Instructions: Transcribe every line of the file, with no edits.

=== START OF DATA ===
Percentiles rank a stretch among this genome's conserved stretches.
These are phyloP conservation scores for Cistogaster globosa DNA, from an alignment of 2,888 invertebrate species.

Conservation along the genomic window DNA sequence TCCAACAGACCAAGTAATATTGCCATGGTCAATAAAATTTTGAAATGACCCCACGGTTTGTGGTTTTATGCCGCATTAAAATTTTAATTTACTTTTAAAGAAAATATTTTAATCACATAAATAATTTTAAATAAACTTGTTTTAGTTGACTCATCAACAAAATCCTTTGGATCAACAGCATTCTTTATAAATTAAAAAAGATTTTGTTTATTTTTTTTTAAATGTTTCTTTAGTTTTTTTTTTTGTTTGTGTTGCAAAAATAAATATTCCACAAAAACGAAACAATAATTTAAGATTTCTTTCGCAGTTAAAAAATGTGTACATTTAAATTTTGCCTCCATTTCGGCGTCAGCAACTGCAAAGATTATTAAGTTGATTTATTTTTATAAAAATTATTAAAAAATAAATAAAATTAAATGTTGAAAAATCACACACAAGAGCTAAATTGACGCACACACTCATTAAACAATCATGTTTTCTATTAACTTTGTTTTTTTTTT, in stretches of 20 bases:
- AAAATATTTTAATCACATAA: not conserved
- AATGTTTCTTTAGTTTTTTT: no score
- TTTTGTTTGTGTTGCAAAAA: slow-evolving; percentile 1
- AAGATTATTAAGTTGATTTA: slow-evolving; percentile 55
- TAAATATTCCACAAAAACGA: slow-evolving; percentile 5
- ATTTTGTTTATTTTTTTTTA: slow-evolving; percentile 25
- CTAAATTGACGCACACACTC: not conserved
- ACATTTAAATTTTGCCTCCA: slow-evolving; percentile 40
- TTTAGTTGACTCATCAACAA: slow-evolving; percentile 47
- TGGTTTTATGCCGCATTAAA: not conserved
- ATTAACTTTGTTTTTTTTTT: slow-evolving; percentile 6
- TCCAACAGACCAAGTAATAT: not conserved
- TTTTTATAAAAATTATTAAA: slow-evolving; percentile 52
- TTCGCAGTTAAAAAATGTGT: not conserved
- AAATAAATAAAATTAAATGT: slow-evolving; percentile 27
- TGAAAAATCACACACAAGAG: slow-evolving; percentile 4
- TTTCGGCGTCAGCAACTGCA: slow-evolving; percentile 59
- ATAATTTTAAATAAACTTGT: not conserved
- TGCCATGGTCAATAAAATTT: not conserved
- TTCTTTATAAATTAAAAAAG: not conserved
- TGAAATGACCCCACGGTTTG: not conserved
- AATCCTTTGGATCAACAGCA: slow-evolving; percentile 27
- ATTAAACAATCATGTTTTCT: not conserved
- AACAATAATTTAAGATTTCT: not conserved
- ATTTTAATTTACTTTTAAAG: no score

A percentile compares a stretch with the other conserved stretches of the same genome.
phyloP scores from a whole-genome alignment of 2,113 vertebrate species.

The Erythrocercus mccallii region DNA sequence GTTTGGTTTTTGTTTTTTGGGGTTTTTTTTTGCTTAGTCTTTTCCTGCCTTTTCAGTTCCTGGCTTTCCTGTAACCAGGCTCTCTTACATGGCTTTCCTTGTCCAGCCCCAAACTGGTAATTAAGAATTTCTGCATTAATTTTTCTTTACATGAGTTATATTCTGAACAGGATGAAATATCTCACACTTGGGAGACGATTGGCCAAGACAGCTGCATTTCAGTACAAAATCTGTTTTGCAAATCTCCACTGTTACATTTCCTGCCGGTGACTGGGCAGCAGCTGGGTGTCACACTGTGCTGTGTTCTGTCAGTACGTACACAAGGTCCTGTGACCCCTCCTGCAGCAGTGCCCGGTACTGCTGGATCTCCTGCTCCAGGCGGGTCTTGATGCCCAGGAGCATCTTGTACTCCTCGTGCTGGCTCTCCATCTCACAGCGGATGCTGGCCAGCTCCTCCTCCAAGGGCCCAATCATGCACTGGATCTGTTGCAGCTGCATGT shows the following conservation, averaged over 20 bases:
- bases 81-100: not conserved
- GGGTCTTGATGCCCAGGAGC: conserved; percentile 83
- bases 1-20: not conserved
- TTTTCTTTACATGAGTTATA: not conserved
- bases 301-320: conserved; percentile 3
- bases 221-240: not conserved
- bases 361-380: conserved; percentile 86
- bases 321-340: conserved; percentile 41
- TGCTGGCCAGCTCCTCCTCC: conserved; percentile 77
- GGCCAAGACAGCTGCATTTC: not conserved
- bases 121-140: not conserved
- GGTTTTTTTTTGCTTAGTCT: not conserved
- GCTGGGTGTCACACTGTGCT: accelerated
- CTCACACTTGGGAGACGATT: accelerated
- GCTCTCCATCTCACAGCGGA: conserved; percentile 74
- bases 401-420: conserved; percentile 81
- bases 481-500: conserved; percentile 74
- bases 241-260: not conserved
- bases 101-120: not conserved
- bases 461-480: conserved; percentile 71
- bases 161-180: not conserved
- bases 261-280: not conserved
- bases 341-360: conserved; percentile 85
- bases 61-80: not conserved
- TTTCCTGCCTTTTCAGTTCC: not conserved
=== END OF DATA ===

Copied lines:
Percentiles rank a stretch among this genome's conserved stretches.
These are phyloP conservation scores for Cistogaster globosa DNA, from an alignment of 2,888 invertebrate species.

Conservation along the genomic window DNA sequence TCCAACAGACCAAGTAATATTGCCATGGTCAATAAAATTTTGAAATGACCCCACGGTTTGTGGTTTTATGCCGCATTAAAATTTTAATTTACTTTTAAAGAAAATATTTTAATCACATAAATAATTTTAAATAAACTTGTTTTAGTTGACTCATCAACAAAATCCTTTGGATCAACAGCATTCTTTATAAATTAAAAAAGATTTTGTTTATTTTTTTTTAAATGTTTCTTTAGTTTTTTTTTTTGTTTGTGTTGCAAAAATAAATATTCCACAAAAACGAAACAATAATTTAAGATTTCTTTCGCAGTTAAAAAATGTGTACATTTAAATTTTGCCTCCATTTCGGCGTCAGCAACTGCAAAGATTATTAAGTTGATTTATTTTTATAAAAATTATTAAAAAATAAATAAAATTAAATGTTGAAAAATCACACACAAGAGCTAAATTGACGCACACACTCATTAAACAATCATGTTTTCTATTAACTTTGTTTTTTTTTT, in stretches of 20 bases:
- AAAATATTTTAATCACATAA: not conserved
- AATGTTTCTTTAGTTTTTTT: no score
- TTTTGTTTGTGTTGCAAAAA: slow-evolving; percentile 1
- AAGATTATTAAGTTGATTTA: slow-evolving; percentile 55
- TAAATATTCCACAAAAACGA: slow-evolving; percentile 5
- ATTTTGTTTATTTTTTTTTA: slow-evolving; percentile 25
- CTAAATTGACGCACACACTC: not conserved
- ACATTTAAATTTTGCCTCCA: slow-evolving; percentile 40
- TTTAGTTGACTCATCAACAA: slow-evolving; percentile 47
- TGGTTTTATGCCGCATTAAA: not conserved
- ATTAACTTTGTTTTTTTTTT: slow-evolving; percentile 6
- TCCAACAGACCAAGTAATAT: not conserved
- TTTTTATAAAAATTATTAAA: slow-evolving; percentile 52
- TTCGCAGTTAAAAAATGTGT: not conserved
- AAATAAATAAAATTAAATGT: slow-evolving; percentile 27
- TGAAAAATCACACACAAGAG: slow-evolving; percentile 4
- TTTCGGCGTCAGCAACTGCA: slow-evolving; percentile 59
- ATAATTTTAAATAAACTTGT: not conserved
- TGCCATGGTCAATAAAATTT: not conserved
- TTCTTTATAAATTAAAAAAG: not conserved
- TGAAATGACCCCACGGTTTG: not conserved
- AATCCTTTGGATCAACAGCA: slow-evolving; percentile 27
- ATTAAACAATCATGTTTTCT: not conserved
- AACAATAATTTAAGATTTCT: not conserved
- ATTTTAATTTACTTTTAAAG: no score

A percentile compares a stretch with the other conserved stretches of the same genome.
phyloP scores from a whole-genome alignment of 2,113 vertebrate species.

The Erythrocercus mccallii region DNA sequence GTTTGGTTTTTGTTTTTTGGGGTTTTTTTTTGCTTAGTCTTTTCCTGCCTTTTCAGTTCCTGGCTTTCCTGTAACCAGGCTCTCTTACATGGCTTTCCTTGTCCAGCCCCAAACTGGTAATTAAGAATTTCTGCATTAATTTTTCTTTACATGAGTTATATTCTGAACAGGATGAAATATCTCACACTTGGGAGACGATTGGCCAAGACAGCTGCATTTCAGTACAAAATCTGTTTTGCAAATCTCCACTGTTACATTTCCTGCCGGTGACTGGGCAGCAGCTGGGTGTCACACTGTGCTGTGTTCTGTCAGTACGTACACAAGGTCCTGTGACCCCTCCTGCAGCAGTGCCCGGTACTGCTGGATCTCCTGCTCCAGGCGGGTCTTGATGCCCAGGAGCATCTTGTACTCCTCGTGCTGGCTCTCCATCTCACAGCGGATGCTGGCCAGCTCCTCCTCCAAGGGCCCAATCATGCACTGGATCTGTTGCAGCTGCATGT shows the following conservation, averaged over 20 bases:
- bases 81-100: not conserved
- GGGTCTTGATGCCCAGGAGC: conserved; percentile 83
- bases 1-20: not conserved
- TTTTCTTTACATGAGTTATA: not conserved
- bases 301-320: conserved; percentile 3
- bases 221-240: not conserved
- bases 361-380: conserved; percentile 86
- bases 321-340: conserved; percentile 41
- TGCTGGCCAGCTCCTCCTCC: conserved; percentile 77
- GGCCAAGACAGCTGCATTTC: not conserved
- bases 121-140: not conserved
- GGTTTTTTTTTGCTTAGTCT: not conserved
- GCTGGGTGTCACACTGTGCT: accelerated
- CTCACACTTGGGAGACGATT: accelerated
- GCTCTCCATCTCACAGCGGA: conserved; percentile 74
- bases 401-420: conserved; percentile 81
- bases 481-500: conserved; percentile 74
- bases 241-260: not conserved
- bases 101-120: not conserved
- bases 461-480: conserved; percentile 71
- bases 161-180: not conserved
- bases 261-280: not conserved
- bases 341-360: conserved; percentile 85
- bases 61-80: not conserved
- TTTCCTGCCTTTTCAGTTCC: not conserved